Much has changed in my life and on Hatteras Island since I wrote my “Essay on Change and Progress” 20 years ago.
I am now 85 years old, have celebrated 63 years of marriage to Mary, and Mary and I have had 25 years of playing at our “retirement dream, The Old Gray House. We have had the pleasure of watching the waves of change roll over our island. Not only have we observed changes in our lives but also in the lives of the people who have strolled down a dead end road in Buxton to visit with us.
That road and Highway 12 are symbolic of the changes that are constantly occurring on Hatteras Island.
One of the first problems I encountered at the Old Gray House was over the Light Plant Road and my sign on Highway 12. Dare County was going to put me in jail if I did not remove my sign from Highway 12, and the state insisted on bulldozing my shrubs from the edge of the road on which my store was located.
Originally the road was a narrow sand path named the Dark Ridge Road, which led to the Buxton School. Later it was changed to Light Plant Road to signify that electricity had come to the island and we no longer would be seeing the flickering of oil lamps at night or have houses smelling of kerosene.
Speaking of kerosene, when it came on the scene and Mom switched our cook stove from the wood burner that sat in the middle of the room, we thought progress had really come to our island. Now we could have a free-standing cook stove against the wall.
For many years on the island, kerosene was king. It became the cure for many things. I can remember when my Uncle Kendrick Gray would get a cut on his body he would pour kerosene on it to heal it. I can also recall how kerosene was used to keep mosquitoes away by making a mosquito smoke. Kerosene was the panacea for everything.
That is one memory I would like to forget and yet keep. It was kerosene that changed my life, and in many ways, led to molding me into the person I am today. It was kerosene that led to me lying in the window looking outside after I burned my leg at another old house called the Ignatius Gray House. It was that experience that made me realize just how kind and wonderful island people could be.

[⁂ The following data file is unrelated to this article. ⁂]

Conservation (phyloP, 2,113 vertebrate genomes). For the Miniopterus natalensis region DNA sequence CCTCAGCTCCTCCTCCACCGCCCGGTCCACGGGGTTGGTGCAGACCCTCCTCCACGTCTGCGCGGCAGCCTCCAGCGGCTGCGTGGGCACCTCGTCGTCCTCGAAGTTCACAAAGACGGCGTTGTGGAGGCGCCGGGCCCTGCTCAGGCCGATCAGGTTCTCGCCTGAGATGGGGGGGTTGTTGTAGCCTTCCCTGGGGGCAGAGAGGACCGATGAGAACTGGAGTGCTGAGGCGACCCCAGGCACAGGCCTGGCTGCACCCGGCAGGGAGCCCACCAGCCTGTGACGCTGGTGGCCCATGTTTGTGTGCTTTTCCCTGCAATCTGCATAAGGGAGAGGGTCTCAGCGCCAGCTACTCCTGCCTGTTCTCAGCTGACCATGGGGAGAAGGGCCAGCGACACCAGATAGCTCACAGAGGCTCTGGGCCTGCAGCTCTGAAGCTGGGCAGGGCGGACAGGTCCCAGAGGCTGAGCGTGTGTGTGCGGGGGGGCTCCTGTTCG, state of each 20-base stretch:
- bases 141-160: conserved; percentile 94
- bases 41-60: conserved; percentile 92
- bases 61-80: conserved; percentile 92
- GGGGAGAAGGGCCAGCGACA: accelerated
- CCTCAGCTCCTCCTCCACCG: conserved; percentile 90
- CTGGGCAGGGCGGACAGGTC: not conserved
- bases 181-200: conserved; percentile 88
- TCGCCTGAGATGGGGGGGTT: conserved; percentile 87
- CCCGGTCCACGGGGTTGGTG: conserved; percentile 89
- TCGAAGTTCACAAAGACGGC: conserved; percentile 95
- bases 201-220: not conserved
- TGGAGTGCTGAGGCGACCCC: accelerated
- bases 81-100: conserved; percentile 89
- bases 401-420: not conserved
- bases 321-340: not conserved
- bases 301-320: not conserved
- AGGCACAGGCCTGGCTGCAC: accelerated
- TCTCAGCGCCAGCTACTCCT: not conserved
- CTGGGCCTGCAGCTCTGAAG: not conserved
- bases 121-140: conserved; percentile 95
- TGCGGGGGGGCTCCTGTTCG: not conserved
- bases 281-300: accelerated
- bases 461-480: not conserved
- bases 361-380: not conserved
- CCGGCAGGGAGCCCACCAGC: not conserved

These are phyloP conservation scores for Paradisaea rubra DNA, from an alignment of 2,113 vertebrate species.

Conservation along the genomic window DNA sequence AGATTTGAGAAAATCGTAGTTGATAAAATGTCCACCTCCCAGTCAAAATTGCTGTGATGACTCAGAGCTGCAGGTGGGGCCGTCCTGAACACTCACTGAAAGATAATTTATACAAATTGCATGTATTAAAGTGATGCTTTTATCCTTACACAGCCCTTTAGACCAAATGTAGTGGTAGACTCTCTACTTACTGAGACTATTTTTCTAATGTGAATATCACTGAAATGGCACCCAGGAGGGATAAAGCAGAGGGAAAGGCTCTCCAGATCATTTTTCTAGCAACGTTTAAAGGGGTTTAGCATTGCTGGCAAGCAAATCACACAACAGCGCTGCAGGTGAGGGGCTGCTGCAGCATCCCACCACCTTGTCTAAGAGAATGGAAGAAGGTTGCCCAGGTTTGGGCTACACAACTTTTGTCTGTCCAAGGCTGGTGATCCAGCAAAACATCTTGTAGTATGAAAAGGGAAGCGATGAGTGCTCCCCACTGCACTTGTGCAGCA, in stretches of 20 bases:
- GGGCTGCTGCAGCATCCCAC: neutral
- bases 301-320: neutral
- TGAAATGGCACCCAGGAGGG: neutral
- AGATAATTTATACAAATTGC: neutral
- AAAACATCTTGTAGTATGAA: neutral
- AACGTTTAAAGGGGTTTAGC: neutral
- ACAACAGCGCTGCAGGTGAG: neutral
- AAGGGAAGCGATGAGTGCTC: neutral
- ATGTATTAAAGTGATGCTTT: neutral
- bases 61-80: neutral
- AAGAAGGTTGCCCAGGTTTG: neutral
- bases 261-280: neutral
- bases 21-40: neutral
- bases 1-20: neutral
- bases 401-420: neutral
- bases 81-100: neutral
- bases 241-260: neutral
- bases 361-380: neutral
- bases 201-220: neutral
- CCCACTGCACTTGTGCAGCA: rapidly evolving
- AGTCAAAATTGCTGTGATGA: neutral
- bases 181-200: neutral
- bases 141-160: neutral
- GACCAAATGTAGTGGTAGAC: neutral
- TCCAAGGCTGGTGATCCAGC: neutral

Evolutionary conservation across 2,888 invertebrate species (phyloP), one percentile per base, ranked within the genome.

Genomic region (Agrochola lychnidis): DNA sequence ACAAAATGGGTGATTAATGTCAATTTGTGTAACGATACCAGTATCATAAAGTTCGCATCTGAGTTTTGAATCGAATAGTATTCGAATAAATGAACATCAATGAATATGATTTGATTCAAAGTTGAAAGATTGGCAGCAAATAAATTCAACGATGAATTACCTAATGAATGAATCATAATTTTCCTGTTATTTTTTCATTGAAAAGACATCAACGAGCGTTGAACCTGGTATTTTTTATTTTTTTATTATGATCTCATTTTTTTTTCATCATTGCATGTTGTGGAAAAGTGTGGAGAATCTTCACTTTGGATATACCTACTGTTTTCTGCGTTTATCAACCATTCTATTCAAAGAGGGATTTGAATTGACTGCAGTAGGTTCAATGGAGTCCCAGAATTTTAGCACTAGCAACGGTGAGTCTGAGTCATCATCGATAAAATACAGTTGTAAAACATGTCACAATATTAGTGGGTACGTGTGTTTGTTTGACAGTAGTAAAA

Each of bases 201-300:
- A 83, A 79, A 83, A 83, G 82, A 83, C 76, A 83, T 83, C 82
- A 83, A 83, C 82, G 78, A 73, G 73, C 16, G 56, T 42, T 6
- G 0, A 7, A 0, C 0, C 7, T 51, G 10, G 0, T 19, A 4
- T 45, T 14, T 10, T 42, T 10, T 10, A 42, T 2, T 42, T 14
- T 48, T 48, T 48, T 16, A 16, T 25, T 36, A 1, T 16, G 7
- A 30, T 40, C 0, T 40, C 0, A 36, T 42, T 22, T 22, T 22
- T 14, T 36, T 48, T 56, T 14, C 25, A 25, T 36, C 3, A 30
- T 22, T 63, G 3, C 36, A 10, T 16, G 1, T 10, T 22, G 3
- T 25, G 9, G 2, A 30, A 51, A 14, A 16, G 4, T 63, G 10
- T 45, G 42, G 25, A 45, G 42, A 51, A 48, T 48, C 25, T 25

Nary a person from Ocracoke, Hatteras, or from the CCC Camp on the beach, or the WPA camp in Brigand’s Bay passed by the sand road in front of that old house without taking time to say hello to a little boy in a window. That experience put love in my heart for all people regardless of their race, religion, creed, or color.
The Ignatius Gray house is gone, picked up and turned upside down during a Hatteras storm. The Old Gray House will probably be gone one of these days. One by one we have all watched the old houses go, or be changed beyond recognition, but the laughter and the heartaches of the families that lived in them are preserved in our hearts forever.
Electricity was welcome, but it also became an unwelcome change. Electricity changed our lives and revolutionized our entire island. One of my greatest joys, growing up on the island, was to stand in the silent darkness at night and look high into the sky to see all the constellations and the stars and a single revolving light from the Cape Hatteras Lighthouse flashing across the sky. Often I was blessed to see a shooting star zooming across the dark sky. Now I see man-made flashing lights, satellites, and airplanes. Progress has come to Hatteras Island.
I am an early riser, up with the rooster’s crow, and it has been my practice to step outside to search the sky to see the Milky Way and Little Dipper pouring into the Big Dipper. With all the changes in the sky, now I often just have to imagine the dippers are there. Before they were visible to the human eye, but now human intervention has made them obscure and left us with the sounds of motors whirring in the night.
The night lights and sound have diminished our enjoyment and changed our lives and even the lives of the little baby turtles hatching out of their eggs. Misguided night lights can lead to a path of destruction for a baby turtle making its way to the sea, just as many of our human babies head in the wrong direction due to the influences of others.
Technology is wonderful but it can also be a bittersweet experience bringing unwelcome changes.
Even a little thing like maintaining a road like the one in front of the Old Gray House can make a major change in the lives of those of us who live on Hatteras Island. We are a “one-road island,” with all of our activities centered around that one road. Sorry to say, our county has put its emphasis on that one road. It is the cash cow of the county, just as the Cape Hatteras Lighthouse is for the National Park system.